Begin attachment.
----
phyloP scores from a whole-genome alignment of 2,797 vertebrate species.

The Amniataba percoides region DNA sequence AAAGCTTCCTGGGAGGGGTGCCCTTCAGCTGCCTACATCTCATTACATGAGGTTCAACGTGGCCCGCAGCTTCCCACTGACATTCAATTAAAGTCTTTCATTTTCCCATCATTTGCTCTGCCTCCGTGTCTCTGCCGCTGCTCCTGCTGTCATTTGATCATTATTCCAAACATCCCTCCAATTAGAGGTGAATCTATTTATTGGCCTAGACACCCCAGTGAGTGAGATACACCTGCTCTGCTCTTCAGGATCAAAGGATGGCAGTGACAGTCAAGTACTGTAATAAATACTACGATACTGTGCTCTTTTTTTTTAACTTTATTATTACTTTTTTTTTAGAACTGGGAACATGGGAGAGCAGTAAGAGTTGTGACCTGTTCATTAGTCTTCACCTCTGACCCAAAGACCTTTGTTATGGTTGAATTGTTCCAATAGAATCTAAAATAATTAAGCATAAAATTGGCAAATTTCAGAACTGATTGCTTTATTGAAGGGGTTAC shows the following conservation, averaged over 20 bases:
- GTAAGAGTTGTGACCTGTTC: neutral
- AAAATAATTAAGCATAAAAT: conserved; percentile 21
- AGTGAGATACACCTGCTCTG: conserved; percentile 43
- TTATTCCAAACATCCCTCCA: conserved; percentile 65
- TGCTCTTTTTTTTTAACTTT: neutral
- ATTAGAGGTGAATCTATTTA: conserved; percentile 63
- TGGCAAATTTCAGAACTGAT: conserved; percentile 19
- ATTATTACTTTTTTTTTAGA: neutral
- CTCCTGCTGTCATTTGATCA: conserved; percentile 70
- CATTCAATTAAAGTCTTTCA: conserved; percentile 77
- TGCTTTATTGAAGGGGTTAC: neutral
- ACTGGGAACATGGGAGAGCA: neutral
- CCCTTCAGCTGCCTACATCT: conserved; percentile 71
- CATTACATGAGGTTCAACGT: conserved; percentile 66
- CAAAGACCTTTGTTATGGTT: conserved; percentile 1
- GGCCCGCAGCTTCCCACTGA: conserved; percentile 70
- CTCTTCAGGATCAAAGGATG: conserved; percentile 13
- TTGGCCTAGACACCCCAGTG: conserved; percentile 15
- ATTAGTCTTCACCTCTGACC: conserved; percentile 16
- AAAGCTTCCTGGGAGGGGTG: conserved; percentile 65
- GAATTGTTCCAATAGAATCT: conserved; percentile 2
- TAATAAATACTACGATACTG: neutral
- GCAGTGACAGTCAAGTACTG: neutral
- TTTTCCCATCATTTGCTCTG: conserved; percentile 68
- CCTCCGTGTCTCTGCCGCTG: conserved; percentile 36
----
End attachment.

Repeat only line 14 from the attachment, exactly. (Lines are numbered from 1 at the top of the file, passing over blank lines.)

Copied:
- ACTGGGAACATGGGAGAGCA: neutral